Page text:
Tip: Take a month for every year your child was in traditional school, deschooling. You’ll know your done deschooling when you no longer worry about ruining your child’s future (for more than 30 seconds at a time). 

Create a home learning road map

Understanding your child(ren)’s strengths, challenges, interests, and learning styles, your strengths, challenges, and learning style, your home learning vision, your WHY, your strategy, your values and things you want to share with your child(ren) before they leave the home will help you create a successful personalized home education program and avoid potential burnout.

Tip: Create your personalized Home Based Learning Road Map for grater success.. Gather a few basic resources and materials you want to have available. 

Reverse Plan

Reverse planning is a great way to lower anxiety from over planning, live in the now, and free up more time. Instead of stressing over what you NEED to get done, use your road map to do what matters and facilitate joy-filled days.

Tip:  At the end of each day, jot down what you did and celebrate your learning. It’ll be fun to see your home learning rhythm unfold!

6. Seek nature
Nature is pertinent to our survival and helps us regulate your emotions and combat anxiety, angry, depression, and sadness. It refreshes our souls, calms our minds, and helps us re-center in an overly busy world. It is wonderful tool to help an overactive ADHD mind. 

Seek nature wherever you are

Whether you live in a city, a suburb, or the country, you can find nature!

Tip: A If your child (and/or you) do not already spend much time in nature, create 1-2 specific nature related activities/challenges to do each week. Nature scavenger hunts or personal challenges to find 2 interesting things and report back to the group are some starting points. .

Nature Journal

Nature journaling is comprised of 3 things: drawing, writing, and numbers. It is an extremely creative activity which help expand observation skills and gets us thinking in deeper ways.  description of the tip goes here. Take 5-10 minutes once a week (to start) to sit quietly and document a nature observation using a combination of drawing, writing, and numbers. Notice any patterns in nature? Anything unusual?

Tip: When you nature journal, try asking yourself the following “I notice…” (say it outloud then write it down), “I wonder…” and “it reminds me of…”

Take it outside

Getting outside daily is important for everyone, especially a growing mind, especially an ADHD mind. After reading the BBC article, Friluftsliv: The Nordic Concept of Getting Outdoors, I have made more of an effort to get outside with my son, no matter what the weather. Twitterare on Faceboo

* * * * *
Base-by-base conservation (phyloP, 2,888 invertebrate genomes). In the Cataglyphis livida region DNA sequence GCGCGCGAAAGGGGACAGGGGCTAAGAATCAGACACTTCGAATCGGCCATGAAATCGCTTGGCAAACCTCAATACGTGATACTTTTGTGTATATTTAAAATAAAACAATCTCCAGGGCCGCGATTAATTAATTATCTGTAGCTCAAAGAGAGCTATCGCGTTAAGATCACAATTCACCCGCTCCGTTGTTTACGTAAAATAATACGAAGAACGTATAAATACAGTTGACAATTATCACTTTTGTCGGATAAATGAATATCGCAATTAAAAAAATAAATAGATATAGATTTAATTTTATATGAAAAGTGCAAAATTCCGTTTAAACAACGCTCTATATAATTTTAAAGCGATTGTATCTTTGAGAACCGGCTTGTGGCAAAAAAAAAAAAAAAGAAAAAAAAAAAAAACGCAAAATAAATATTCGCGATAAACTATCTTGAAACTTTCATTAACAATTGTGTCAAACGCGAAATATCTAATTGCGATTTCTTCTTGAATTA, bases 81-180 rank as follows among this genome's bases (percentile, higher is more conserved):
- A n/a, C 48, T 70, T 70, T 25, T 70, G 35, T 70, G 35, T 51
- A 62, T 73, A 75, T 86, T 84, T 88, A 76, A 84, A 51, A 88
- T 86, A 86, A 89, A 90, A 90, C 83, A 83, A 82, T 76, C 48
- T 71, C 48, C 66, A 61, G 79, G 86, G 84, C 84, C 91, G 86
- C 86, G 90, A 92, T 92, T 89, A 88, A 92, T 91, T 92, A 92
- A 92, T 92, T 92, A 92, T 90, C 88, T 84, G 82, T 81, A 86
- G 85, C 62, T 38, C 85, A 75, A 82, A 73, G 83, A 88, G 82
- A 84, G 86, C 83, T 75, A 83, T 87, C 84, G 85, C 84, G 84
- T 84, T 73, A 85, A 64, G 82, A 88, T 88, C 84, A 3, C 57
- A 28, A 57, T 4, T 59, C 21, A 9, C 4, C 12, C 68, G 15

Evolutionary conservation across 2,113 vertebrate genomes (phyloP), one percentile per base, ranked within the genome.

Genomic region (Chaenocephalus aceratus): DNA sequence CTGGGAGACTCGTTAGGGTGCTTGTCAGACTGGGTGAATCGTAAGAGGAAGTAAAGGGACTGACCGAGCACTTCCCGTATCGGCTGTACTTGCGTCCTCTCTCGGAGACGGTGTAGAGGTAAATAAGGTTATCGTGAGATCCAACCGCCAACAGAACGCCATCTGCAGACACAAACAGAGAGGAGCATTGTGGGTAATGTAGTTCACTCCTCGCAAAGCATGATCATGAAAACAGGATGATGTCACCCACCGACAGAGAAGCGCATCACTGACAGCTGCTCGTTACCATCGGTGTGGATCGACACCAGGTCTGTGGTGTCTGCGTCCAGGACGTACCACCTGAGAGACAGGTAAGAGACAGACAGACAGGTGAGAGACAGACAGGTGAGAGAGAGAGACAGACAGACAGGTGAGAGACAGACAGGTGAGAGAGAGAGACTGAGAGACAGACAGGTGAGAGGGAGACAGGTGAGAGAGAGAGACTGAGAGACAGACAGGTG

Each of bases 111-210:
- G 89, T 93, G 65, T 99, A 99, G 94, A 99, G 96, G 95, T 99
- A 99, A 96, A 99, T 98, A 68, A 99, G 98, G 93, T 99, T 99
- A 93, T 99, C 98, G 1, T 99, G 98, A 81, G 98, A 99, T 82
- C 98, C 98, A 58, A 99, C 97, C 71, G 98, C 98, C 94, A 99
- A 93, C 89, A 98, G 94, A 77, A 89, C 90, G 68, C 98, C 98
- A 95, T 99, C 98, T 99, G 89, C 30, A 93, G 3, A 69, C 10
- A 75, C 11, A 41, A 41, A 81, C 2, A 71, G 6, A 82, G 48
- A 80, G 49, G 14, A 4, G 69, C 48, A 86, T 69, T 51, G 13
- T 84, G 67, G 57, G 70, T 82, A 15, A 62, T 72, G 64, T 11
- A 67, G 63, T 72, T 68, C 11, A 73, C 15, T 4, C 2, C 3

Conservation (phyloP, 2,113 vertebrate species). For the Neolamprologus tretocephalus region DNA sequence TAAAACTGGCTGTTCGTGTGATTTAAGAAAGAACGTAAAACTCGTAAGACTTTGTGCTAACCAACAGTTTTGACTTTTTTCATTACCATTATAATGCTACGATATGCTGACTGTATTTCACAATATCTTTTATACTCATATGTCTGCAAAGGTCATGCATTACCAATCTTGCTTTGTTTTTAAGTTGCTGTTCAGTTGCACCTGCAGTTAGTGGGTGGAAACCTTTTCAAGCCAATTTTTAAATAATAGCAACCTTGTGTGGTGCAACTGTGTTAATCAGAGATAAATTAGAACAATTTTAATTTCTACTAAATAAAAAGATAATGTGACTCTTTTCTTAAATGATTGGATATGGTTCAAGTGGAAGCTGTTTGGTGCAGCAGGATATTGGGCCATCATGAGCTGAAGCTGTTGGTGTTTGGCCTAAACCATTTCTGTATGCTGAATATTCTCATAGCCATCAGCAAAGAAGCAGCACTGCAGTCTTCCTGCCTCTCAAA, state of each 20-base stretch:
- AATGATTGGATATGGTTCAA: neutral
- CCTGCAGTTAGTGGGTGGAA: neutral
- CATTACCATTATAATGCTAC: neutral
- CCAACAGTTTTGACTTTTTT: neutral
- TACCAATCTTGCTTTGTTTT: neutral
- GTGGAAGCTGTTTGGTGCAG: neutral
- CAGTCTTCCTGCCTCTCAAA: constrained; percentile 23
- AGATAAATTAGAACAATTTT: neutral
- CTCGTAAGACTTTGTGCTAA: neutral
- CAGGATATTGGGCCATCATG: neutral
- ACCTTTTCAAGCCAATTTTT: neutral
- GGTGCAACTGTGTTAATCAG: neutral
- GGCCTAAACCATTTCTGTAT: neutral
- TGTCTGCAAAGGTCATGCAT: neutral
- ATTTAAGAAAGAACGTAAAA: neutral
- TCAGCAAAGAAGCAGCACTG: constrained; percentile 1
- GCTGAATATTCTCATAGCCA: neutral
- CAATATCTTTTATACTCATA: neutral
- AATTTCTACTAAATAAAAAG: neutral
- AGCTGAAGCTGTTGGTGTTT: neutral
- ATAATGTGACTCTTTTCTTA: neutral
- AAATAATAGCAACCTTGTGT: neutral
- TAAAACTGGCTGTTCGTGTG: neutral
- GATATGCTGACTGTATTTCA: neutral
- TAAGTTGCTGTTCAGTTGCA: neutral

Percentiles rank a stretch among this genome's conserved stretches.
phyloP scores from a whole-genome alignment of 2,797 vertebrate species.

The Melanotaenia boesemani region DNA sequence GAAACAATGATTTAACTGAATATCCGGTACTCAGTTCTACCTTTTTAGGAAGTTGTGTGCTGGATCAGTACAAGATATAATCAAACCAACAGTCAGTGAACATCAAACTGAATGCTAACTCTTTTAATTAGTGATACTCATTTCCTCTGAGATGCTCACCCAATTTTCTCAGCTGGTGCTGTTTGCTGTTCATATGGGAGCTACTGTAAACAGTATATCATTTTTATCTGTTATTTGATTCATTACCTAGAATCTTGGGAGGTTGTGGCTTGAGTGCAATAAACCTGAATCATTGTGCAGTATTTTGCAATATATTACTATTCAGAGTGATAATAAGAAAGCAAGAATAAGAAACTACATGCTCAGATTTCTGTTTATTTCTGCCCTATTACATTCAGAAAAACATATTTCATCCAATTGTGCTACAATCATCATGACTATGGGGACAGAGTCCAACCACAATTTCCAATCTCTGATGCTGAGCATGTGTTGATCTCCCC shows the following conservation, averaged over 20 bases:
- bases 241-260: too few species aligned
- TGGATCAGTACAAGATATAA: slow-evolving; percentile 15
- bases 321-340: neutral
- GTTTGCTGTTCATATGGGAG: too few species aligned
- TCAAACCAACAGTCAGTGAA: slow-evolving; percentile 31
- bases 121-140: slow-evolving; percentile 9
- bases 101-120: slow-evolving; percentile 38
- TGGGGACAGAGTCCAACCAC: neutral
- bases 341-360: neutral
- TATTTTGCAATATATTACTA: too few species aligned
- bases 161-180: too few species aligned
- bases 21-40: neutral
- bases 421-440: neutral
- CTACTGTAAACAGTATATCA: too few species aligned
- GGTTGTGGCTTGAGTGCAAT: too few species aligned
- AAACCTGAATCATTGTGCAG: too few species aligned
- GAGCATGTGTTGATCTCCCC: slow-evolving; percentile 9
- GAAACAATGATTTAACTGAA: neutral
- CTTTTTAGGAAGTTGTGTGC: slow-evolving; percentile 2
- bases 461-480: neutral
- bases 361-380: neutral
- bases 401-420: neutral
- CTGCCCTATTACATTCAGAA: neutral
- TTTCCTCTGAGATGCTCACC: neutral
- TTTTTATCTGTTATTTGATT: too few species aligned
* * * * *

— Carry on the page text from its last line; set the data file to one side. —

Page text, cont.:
Tip: Try to get outside daily, if only for a brief period. On nice days, consider a field trip to an outdoor nature area or simply take your work outside to a backyard, patio or park.

7. Keep it interesting
“Learning can only happen when a child is interested. If he or she is not interested, it’s like throwing marshmallows at his or her head and calling it eating.” – Katrina Gutleben

Make it relevant

Making learning relevant takes a little reprogramming and practice but once you get into a flow, you’ll be amazed at the unlimited amount of opportunities which exist in a single day. Challenge yourself find new ways of incorporating learning into your everyday activities.

Tip: Notice how many questions your child has, and how many learning opportunities these provide, if you encourage them to figure out their answers rather than responding on auto pilot.

Keep it fun

If learning becomes a chore, something that you have to struggle through, or that your child resists and resents then you’re missing the beauty of home learning. Keeping the learning fun will not only help you and your child move forward quicker but it will also strengthen your relationship.

Tip: If you start to notice burnout, keep the lesson short, take a break and revisit it later or turn it into a game. Set a a goal for your child, help them set a goal for themselves, then ask your child what and how they would like to learn. Work together.

Laugh Often

Laughing is a great way to stay connected with others, boost our energy, and help us stay in high emotion. It also helps with our overall motivation and creates a magnetic effect for those around us.

Tip: 15 minutes of laughing burns between 10 and 40 calories a day. (Research conducted by Vanderbilt University Medical Center). Go ahead and laugh it up! 

8. Observe and be flexible
Observation and flexibility are the heart of home learning. Few other models of education are as personalized or tailored. Give your child(ren) the education they deserve. 

Seek to understand

Taking the time to try and understand your child (and partner, parents etc.) will make them feel important, valuable, respected, and heard, allowing them to drop their defenses and embrace your relationship. This, of course, requires a lot of patience, observation, and empathy. 

Tip: Ask your child what they like (or don’t) about their current home learning. What do they want more of? Less of? What would they like to try? Make sure you really listen. Ask but don’t over ask. And, of course, remember to continue observing and adapting..

embrace change

Change can be hard for many and a lot of parenting theories emphasize structure and routine for young kids. In my experience, it is easy to take this too far, creating a rigid environment with limited room for growth and exploration. Find your family rhythm with a few key anchor points remembering to leave room in your days, weeks, months, years for necessary and inevitable change.